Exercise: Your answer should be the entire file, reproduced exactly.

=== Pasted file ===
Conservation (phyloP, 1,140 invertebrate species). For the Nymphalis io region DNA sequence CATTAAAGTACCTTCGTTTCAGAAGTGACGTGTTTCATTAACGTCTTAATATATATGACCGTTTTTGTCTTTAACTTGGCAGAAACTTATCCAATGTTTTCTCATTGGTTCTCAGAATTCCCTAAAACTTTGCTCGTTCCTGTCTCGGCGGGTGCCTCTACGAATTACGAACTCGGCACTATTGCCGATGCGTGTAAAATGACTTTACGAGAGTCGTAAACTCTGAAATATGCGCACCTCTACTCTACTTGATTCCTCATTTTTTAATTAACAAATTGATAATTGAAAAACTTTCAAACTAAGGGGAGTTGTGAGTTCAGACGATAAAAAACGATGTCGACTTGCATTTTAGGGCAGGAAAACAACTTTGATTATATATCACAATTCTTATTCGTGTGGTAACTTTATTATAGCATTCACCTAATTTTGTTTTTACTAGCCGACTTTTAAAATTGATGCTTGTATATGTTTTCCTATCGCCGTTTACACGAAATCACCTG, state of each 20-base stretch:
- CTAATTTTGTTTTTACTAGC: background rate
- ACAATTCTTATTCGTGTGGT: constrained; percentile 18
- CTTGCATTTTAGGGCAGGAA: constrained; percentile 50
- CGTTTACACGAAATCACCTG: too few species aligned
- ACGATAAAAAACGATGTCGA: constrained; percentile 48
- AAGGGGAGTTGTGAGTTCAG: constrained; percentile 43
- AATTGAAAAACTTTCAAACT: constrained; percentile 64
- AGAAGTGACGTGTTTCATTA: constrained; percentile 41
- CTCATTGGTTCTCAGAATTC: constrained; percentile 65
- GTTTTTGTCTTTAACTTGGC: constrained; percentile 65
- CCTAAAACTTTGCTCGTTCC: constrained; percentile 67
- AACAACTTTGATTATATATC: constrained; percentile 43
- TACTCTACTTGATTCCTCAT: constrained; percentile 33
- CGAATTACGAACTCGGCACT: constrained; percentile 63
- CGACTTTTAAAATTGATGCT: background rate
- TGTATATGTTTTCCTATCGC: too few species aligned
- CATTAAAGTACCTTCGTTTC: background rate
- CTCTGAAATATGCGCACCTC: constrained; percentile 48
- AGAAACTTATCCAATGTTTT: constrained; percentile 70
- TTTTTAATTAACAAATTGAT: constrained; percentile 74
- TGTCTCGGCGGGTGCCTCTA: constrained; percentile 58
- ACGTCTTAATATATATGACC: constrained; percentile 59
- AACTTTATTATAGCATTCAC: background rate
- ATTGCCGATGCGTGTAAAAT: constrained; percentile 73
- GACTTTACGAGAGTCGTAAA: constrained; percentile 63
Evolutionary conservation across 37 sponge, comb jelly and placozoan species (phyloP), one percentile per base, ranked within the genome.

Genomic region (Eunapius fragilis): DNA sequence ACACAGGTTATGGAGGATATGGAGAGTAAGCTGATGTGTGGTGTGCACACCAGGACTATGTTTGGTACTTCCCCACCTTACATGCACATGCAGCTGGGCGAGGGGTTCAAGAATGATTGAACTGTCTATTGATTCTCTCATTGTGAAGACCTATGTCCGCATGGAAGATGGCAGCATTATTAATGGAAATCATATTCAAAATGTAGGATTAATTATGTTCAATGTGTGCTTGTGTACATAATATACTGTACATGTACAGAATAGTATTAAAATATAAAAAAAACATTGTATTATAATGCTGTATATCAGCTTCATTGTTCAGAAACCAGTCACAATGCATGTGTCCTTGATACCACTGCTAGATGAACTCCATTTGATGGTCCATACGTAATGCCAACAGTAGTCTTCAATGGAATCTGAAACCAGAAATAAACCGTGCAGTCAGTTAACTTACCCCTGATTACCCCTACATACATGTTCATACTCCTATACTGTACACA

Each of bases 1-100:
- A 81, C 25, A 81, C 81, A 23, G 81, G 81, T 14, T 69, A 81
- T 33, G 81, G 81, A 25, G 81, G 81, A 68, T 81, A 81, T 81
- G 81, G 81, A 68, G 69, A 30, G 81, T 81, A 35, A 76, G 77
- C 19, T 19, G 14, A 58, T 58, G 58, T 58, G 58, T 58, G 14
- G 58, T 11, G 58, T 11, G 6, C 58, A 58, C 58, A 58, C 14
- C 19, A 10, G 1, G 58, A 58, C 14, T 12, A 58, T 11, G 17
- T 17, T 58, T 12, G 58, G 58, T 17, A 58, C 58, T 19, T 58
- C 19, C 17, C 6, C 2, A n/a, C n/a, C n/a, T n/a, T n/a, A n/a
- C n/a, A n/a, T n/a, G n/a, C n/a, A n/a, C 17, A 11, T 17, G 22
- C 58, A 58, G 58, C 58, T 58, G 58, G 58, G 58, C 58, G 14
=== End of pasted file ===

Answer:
Conservation (phyloP, 1,140 invertebrate species). For the Nymphalis io region DNA sequence CATTAAAGTACCTTCGTTTCAGAAGTGACGTGTTTCATTAACGTCTTAATATATATGACCGTTTTTGTCTTTAACTTGGCAGAAACTTATCCAATGTTTTCTCATTGGTTCTCAGAATTCCCTAAAACTTTGCTCGTTCCTGTCTCGGCGGGTGCCTCTACGAATTACGAACTCGGCACTATTGCCGATGCGTGTAAAATGACTTTACGAGAGTCGTAAACTCTGAAATATGCGCACCTCTACTCTACTTGATTCCTCATTTTTTAATTAACAAATTGATAATTGAAAAACTTTCAAACTAAGGGGAGTTGTGAGTTCAGACGATAAAAAACGATGTCGACTTGCATTTTAGGGCAGGAAAACAACTTTGATTATATATCACAATTCTTATTCGTGTGGTAACTTTATTATAGCATTCACCTAATTTTGTTTTTACTAGCCGACTTTTAAAATTGATGCTTGTATATGTTTTCCTATCGCCGTTTACACGAAATCACCTG, state of each 20-base stretch:
- CTAATTTTGTTTTTACTAGC: background rate
- ACAATTCTTATTCGTGTGGT: constrained; percentile 18
- CTTGCATTTTAGGGCAGGAA: constrained; percentile 50
- CGTTTACACGAAATCACCTG: too few species aligned
- ACGATAAAAAACGATGTCGA: constrained; percentile 48
- AAGGGGAGTTGTGAGTTCAG: constrained; percentile 43
- AATTGAAAAACTTTCAAACT: constrained; percentile 64
- AGAAGTGACGTGTTTCATTA: constrained; percentile 41
- CTCATTGGTTCTCAGAATTC: constrained; percentile 65
- GTTTTTGTCTTTAACTTGGC: constrained; percentile 65
- CCTAAAACTTTGCTCGTTCC: constrained; percentile 67
- AACAACTTTGATTATATATC: constrained; percentile 43
- TACTCTACTTGATTCCTCAT: constrained; percentile 33
- CGAATTACGAACTCGGCACT: constrained; percentile 63
- CGACTTTTAAAATTGATGCT: background rate
- TGTATATGTTTTCCTATCGC: too few species aligned
- CATTAAAGTACCTTCGTTTC: background rate
- CTCTGAAATATGCGCACCTC: constrained; percentile 48
- AGAAACTTATCCAATGTTTT: constrained; percentile 70
- TTTTTAATTAACAAATTGAT: constrained; percentile 74
- TGTCTCGGCGGGTGCCTCTA: constrained; percentile 58
- ACGTCTTAATATATATGACC: constrained; percentile 59
- AACTTTATTATAGCATTCAC: background rate
- ATTGCCGATGCGTGTAAAAT: constrained; percentile 73
- GACTTTACGAGAGTCGTAAA: constrained; percentile 63
Evolutionary conservation across 37 sponge, comb jelly and placozoan species (phyloP), one percentile per base, ranked within the genome.

Genomic region (Eunapius fragilis): DNA sequence ACACAGGTTATGGAGGATATGGAGAGTAAGCTGATGTGTGGTGTGCACACCAGGACTATGTTTGGTACTTCCCCACCTTACATGCACATGCAGCTGGGCGAGGGGTTCAAGAATGATTGAACTGTCTATTGATTCTCTCATTGTGAAGACCTATGTCCGCATGGAAGATGGCAGCATTATTAATGGAAATCATATTCAAAATGTAGGATTAATTATGTTCAATGTGTGCTTGTGTACATAATATACTGTACATGTACAGAATAGTATTAAAATATAAAAAAAACATTGTATTATAATGCTGTATATCAGCTTCATTGTTCAGAAACCAGTCACAATGCATGTGTCCTTGATACCACTGCTAGATGAACTCCATTTGATGGTCCATACGTAATGCCAACAGTAGTCTTCAATGGAATCTGAAACCAGAAATAAACCGTGCAGTCAGTTAACTTACCCCTGATTACCCCTACATACATGTTCATACTCCTATACTGTACACA

Each of bases 1-100:
- A 81, C 25, A 81, C 81, A 23, G 81, G 81, T 14, T 69, A 81
- T 33, G 81, G 81, A 25, G 81, G 81, A 68, T 81, A 81, T 81
- G 81, G 81, A 68, G 69, A 30, G 81, T 81, A 35, A 76, G 77
- C 19, T 19, G 14, A 58, T 58, G 58, T 58, G 58, T 58, G 14
- G 58, T 11, G 58, T 11, G 6, C 58, A 58, C 58, A 58, C 14
- C 19, A 10, G 1, G 58, A 58, C 14, T 12, A 58, T 11, G 17
- T 17, T 58, T 12, G 58, G 58, T 17, A 58, C 58, T 19, T 58
- C 19, C 17, C 6, C 2, A n/a, C n/a, C n/a, T n/a, T n/a, A n/a
- C n/a, A n/a, T n/a, G n/a, C n/a, A n/a, C 17, A 11, T 17, G 22
- C 58, A 58, G 58, C 58, T 58, G 58, G 58, G 58, C 58, G 14